Today witnessed some striking examples of a long-standing American tradition: groundless political speculation from the media following a terrorist attack.
Chris Matthews suggested a "tax day" tie-in, implying that perhaps anti-government could be the motive for the bombings.
The "explosion is a reminder that ATF needs a director. Shame on Senate Republicans for blocking apptment," tweeted the NYTimes's Nicholas Christof. He's since retracted.
Meanwhile Alex Jones of the right-wing site Infowars suggested the government might be responsible: "Our hearts go out to those that are hurt or killed #Boston marathon - but this thing stinks to high heaven #falseflag."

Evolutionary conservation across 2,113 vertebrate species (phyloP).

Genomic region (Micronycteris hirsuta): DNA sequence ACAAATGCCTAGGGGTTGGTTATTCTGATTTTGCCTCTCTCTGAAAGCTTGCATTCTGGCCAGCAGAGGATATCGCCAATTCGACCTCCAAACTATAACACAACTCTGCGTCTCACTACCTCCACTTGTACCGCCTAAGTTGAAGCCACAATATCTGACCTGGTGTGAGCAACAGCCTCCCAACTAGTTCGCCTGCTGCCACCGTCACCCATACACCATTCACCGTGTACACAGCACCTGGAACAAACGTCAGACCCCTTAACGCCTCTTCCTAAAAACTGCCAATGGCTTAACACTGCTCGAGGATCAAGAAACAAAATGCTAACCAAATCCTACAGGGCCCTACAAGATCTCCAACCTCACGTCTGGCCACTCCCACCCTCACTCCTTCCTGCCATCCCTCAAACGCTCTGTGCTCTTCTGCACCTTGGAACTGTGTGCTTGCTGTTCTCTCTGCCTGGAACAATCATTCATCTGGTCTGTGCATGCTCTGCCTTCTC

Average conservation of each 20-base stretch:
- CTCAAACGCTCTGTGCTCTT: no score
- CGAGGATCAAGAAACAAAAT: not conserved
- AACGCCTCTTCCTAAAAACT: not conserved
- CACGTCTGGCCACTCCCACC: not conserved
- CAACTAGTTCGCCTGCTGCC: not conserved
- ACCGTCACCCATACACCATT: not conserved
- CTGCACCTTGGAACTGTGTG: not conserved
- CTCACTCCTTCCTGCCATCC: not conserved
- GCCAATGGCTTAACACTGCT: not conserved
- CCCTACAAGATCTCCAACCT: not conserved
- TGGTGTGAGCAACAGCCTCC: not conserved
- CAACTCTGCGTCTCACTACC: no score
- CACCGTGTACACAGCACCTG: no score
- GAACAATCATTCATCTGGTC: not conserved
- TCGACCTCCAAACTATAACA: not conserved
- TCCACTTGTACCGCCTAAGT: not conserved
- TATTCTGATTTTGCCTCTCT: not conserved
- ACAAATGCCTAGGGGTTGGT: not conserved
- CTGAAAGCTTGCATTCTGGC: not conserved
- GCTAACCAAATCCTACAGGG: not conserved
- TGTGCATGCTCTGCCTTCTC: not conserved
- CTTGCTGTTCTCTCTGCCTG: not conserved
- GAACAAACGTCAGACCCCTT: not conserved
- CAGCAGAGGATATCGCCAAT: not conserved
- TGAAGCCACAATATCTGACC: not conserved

The NY Post's report that a Saudi national is being held under guard at a hospital came under fire from the Washington Post. However, the "Saudi in hospital" story has a good deal more credibility than speculations about "right-wing extremists." CBS is also reporting that a Saudi man is being questioned, and Politico independently reports that a "person of interest," a foreigner, is being treated at Tufts Medical Center. The NY Post is sticking to their story, which is still live and unchanged on their site.
More questionably, the Daily Caller has attached a photo montage of the 9/11 hijackers to their story, presumably to remind readers how deadly Saudis can be.
Boston police have denied several times today that any suspect is in custody or under guard.
CNN has drawn ire because one of their experts speculated that "right-wing extremists" could be behind the Boston explosions - but in fact the expert gave equal weight to the possibility of Al Qaeda involvement.
Via the NYPost and CNN.